One of the alternate plans for water utilization being considered by the California Department of Water Resources in the Chino-Riverside and Bunker Hill-Yucaipa areas in southern California involves partial mining of ground water during the period 1965-2015, and consequent substantial lowering of water levels. The Department wants to know whether land subsidence would be a problem as a result of the postulated lowering. To answer this question, to the extent that leveling control permits, the present study has been made at the request of and in cooperation with the State of California.
At a few locations in the Chino-Riverside and Bunker Hill-Yucaipa areas, comparable water-level decline and subsidence data are available from which rough estimates can be made of subsidence that would occur as a result of the postulated lowering from 1965 to 2015. Limited leveling control, and apparent discrepancies in the data, preclude accurate determination of amounts of subsidence caused by historic water-level decline.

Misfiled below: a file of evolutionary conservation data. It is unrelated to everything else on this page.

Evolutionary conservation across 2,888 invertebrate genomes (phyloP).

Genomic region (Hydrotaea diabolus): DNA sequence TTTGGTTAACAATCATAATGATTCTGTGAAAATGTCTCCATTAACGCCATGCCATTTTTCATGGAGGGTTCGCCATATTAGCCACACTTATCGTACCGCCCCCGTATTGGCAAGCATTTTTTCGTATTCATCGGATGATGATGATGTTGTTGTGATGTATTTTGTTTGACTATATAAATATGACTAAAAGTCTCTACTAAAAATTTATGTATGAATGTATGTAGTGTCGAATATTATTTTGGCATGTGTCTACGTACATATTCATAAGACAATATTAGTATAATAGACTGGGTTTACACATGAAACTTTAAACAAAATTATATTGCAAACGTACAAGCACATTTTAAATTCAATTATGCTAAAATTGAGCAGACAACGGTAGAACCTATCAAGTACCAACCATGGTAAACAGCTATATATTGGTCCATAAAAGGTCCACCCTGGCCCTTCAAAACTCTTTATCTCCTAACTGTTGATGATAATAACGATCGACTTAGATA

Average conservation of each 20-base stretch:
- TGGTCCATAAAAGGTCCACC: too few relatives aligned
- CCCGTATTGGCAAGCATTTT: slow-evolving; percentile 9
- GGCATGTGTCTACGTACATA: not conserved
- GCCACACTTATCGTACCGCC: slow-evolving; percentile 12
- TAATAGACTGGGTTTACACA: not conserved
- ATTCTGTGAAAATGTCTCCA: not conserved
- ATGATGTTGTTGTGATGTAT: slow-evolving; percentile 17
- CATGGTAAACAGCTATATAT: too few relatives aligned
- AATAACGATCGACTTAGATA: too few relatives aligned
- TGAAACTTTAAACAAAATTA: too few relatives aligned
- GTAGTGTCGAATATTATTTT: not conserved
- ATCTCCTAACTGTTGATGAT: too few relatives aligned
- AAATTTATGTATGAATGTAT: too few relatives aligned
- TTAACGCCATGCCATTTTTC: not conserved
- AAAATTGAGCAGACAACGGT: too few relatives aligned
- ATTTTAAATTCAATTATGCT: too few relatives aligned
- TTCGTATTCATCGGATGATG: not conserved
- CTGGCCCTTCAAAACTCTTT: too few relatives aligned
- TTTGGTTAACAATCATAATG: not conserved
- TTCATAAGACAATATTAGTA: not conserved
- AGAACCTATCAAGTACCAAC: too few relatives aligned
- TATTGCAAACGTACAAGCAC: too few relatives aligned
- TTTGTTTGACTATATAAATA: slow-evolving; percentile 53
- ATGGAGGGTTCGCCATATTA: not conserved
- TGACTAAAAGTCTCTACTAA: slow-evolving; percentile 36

Based on 1965-2015 water-level changes postulated by the California Department of Water Resources and on available subsidence/head decline ratios, as much as 6 feet of subsidence might occur northeast of the San Jacinto fault between Loma Linda and San Bernardino, in an area of more than 350 feet of projected water-level decline. Also, as much as 1.5 feet of subsidence might occur in the vicinity of Ontario.
|Title||Estimated subsidence in the Chino-Riverside and Bunker Hill-Yucaipa areas in Southern California for a postulated water-level lowering, 1965-2015|
|Authors||Ben Elder Lofgren|
|Publication Subtype||USGS Numbered Series|
|Series Title||Open-File Report|
|Record Source||USGS Publications Warehouse|